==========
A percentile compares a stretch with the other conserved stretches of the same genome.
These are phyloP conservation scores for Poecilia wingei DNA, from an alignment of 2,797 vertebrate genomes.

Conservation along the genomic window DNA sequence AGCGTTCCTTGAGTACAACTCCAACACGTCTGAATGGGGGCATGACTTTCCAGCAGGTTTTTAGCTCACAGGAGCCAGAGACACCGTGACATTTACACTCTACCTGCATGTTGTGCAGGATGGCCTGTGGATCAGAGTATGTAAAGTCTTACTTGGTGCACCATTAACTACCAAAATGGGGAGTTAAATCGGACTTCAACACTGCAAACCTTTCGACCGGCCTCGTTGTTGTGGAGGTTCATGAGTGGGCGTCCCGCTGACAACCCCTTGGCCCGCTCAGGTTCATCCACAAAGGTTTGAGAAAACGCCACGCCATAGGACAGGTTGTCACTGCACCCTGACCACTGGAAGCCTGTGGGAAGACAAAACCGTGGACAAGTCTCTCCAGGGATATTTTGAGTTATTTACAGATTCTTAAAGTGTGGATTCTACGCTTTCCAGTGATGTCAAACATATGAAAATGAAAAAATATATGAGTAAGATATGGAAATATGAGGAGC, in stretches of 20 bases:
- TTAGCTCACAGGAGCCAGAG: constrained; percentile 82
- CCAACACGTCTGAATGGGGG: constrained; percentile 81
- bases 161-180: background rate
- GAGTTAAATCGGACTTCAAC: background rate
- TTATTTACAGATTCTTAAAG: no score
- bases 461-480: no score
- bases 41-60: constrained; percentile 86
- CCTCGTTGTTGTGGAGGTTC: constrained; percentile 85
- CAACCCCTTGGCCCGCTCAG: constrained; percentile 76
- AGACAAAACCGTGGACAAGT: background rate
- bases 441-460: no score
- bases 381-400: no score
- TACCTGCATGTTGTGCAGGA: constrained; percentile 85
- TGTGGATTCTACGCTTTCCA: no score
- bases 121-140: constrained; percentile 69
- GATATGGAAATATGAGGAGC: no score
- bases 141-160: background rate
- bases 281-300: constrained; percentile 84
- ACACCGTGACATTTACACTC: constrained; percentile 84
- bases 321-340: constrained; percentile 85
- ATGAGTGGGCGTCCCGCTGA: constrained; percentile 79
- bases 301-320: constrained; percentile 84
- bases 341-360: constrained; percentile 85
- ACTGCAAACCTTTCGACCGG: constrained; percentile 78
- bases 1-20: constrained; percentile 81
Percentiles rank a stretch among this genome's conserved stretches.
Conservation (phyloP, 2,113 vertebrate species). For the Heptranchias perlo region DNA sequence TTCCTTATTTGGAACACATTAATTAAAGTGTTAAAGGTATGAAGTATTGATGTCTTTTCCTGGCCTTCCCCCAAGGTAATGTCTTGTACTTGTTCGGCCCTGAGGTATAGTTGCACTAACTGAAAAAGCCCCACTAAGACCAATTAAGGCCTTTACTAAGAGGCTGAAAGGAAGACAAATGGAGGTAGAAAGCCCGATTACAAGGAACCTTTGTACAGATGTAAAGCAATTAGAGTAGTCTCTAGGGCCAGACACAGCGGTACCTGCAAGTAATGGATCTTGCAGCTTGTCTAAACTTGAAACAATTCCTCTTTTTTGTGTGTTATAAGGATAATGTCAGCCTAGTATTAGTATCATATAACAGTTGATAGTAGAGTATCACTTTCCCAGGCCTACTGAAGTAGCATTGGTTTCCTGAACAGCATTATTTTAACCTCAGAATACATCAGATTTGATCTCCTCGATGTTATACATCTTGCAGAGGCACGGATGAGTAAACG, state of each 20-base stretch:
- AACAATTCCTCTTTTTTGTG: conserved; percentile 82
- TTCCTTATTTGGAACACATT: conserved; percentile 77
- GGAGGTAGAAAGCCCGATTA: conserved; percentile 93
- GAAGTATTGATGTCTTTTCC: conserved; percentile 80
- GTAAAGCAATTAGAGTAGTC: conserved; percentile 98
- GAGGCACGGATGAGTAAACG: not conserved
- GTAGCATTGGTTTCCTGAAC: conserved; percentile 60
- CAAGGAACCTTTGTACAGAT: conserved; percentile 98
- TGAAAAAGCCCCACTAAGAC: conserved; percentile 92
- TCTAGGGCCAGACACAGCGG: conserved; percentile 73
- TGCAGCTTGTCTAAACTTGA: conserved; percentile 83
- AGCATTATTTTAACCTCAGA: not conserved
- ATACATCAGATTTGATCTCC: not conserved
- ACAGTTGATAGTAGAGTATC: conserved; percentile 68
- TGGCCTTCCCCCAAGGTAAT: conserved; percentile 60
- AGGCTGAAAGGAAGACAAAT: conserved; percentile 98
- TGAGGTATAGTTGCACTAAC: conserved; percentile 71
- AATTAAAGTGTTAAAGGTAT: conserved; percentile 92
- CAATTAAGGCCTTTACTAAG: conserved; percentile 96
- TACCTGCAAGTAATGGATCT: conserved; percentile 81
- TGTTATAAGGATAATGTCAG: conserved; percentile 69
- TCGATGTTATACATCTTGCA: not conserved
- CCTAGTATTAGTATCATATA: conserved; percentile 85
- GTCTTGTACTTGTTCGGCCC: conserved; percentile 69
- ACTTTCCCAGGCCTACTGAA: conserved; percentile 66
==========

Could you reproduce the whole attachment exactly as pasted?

A percentile compares a stretch with the other conserved stretches of the same genome.
These are phyloP conservation scores for Poecilia wingei DNA, from an alignment of 2,797 vertebrate genomes.

Conservation along the genomic window DNA sequence AGCGTTCCTTGAGTACAACTCCAACACGTCTGAATGGGGGCATGACTTTCCAGCAGGTTTTTAGCTCACAGGAGCCAGAGACACCGTGACATTTACACTCTACCTGCATGTTGTGCAGGATGGCCTGTGGATCAGAGTATGTAAAGTCTTACTTGGTGCACCATTAACTACCAAAATGGGGAGTTAAATCGGACTTCAACACTGCAAACCTTTCGACCGGCCTCGTTGTTGTGGAGGTTCATGAGTGGGCGTCCCGCTGACAACCCCTTGGCCCGCTCAGGTTCATCCACAAAGGTTTGAGAAAACGCCACGCCATAGGACAGGTTGTCACTGCACCCTGACCACTGGAAGCCTGTGGGAAGACAAAACCGTGGACAAGTCTCTCCAGGGATATTTTGAGTTATTTACAGATTCTTAAAGTGTGGATTCTACGCTTTCCAGTGATGTCAAACATATGAAAATGAAAAAATATATGAGTAAGATATGGAAATATGAGGAGC, in stretches of 20 bases:
- TTAGCTCACAGGAGCCAGAG: constrained; percentile 82
- CCAACACGTCTGAATGGGGG: constrained; percentile 81
- bases 161-180: background rate
- GAGTTAAATCGGACTTCAAC: background rate
- TTATTTACAGATTCTTAAAG: no score
- bases 461-480: no score
- bases 41-60: constrained; percentile 86
- CCTCGTTGTTGTGGAGGTTC: constrained; percentile 85
- CAACCCCTTGGCCCGCTCAG: constrained; percentile 76
- AGACAAAACCGTGGACAAGT: background rate
- bases 441-460: no score
- bases 381-400: no score
- TACCTGCATGTTGTGCAGGA: constrained; percentile 85
- TGTGGATTCTACGCTTTCCA: no score
- bases 121-140: constrained; percentile 69
- GATATGGAAATATGAGGAGC: no score
- bases 141-160: background rate
- bases 281-300: constrained; percentile 84
- ACACCGTGACATTTACACTC: constrained; percentile 84
- bases 321-340: constrained; percentile 85
- ATGAGTGGGCGTCCCGCTGA: constrained; percentile 79
- bases 301-320: constrained; percentile 84
- bases 341-360: constrained; percentile 85
- ACTGCAAACCTTTCGACCGG: constrained; percentile 78
- bases 1-20: constrained; percentile 81
Percentiles rank a stretch among this genome's conserved stretches.
Conservation (phyloP, 2,113 vertebrate species). For the Heptranchias perlo region DNA sequence TTCCTTATTTGGAACACATTAATTAAAGTGTTAAAGGTATGAAGTATTGATGTCTTTTCCTGGCCTTCCCCCAAGGTAATGTCTTGTACTTGTTCGGCCCTGAGGTATAGTTGCACTAACTGAAAAAGCCCCACTAAGACCAATTAAGGCCTTTACTAAGAGGCTGAAAGGAAGACAAATGGAGGTAGAAAGCCCGATTACAAGGAACCTTTGTACAGATGTAAAGCAATTAGAGTAGTCTCTAGGGCCAGACACAGCGGTACCTGCAAGTAATGGATCTTGCAGCTTGTCTAAACTTGAAACAATTCCTCTTTTTTGTGTGTTATAAGGATAATGTCAGCCTAGTATTAGTATCATATAACAGTTGATAGTAGAGTATCACTTTCCCAGGCCTACTGAAGTAGCATTGGTTTCCTGAACAGCATTATTTTAACCTCAGAATACATCAGATTTGATCTCCTCGATGTTATACATCTTGCAGAGGCACGGATGAGTAAACG, state of each 20-base stretch:
- AACAATTCCTCTTTTTTGTG: conserved; percentile 82
- TTCCTTATTTGGAACACATT: conserved; percentile 77
- GGAGGTAGAAAGCCCGATTA: conserved; percentile 93
- GAAGTATTGATGTCTTTTCC: conserved; percentile 80
- GTAAAGCAATTAGAGTAGTC: conserved; percentile 98
- GAGGCACGGATGAGTAAACG: not conserved
- GTAGCATTGGTTTCCTGAAC: conserved; percentile 60
- CAAGGAACCTTTGTACAGAT: conserved; percentile 98
- TGAAAAAGCCCCACTAAGAC: conserved; percentile 92
- TCTAGGGCCAGACACAGCGG: conserved; percentile 73
- TGCAGCTTGTCTAAACTTGA: conserved; percentile 83
- AGCATTATTTTAACCTCAGA: not conserved
- ATACATCAGATTTGATCTCC: not conserved
- ACAGTTGATAGTAGAGTATC: conserved; percentile 68
- TGGCCTTCCCCCAAGGTAAT: conserved; percentile 60
- AGGCTGAAAGGAAGACAAAT: conserved; percentile 98
- TGAGGTATAGTTGCACTAAC: conserved; percentile 71
- AATTAAAGTGTTAAAGGTAT: conserved; percentile 92
- CAATTAAGGCCTTTACTAAG: conserved; percentile 96
- TACCTGCAAGTAATGGATCT: conserved; percentile 81
- TGTTATAAGGATAATGTCAG: conserved; percentile 69
- TCGATGTTATACATCTTGCA: not conserved
- CCTAGTATTAGTATCATATA: conserved; percentile 85
- GTCTTGTACTTGTTCGGCCC: conserved; percentile 69
- ACTTTCCCAGGCCTACTGAA: conserved; percentile 66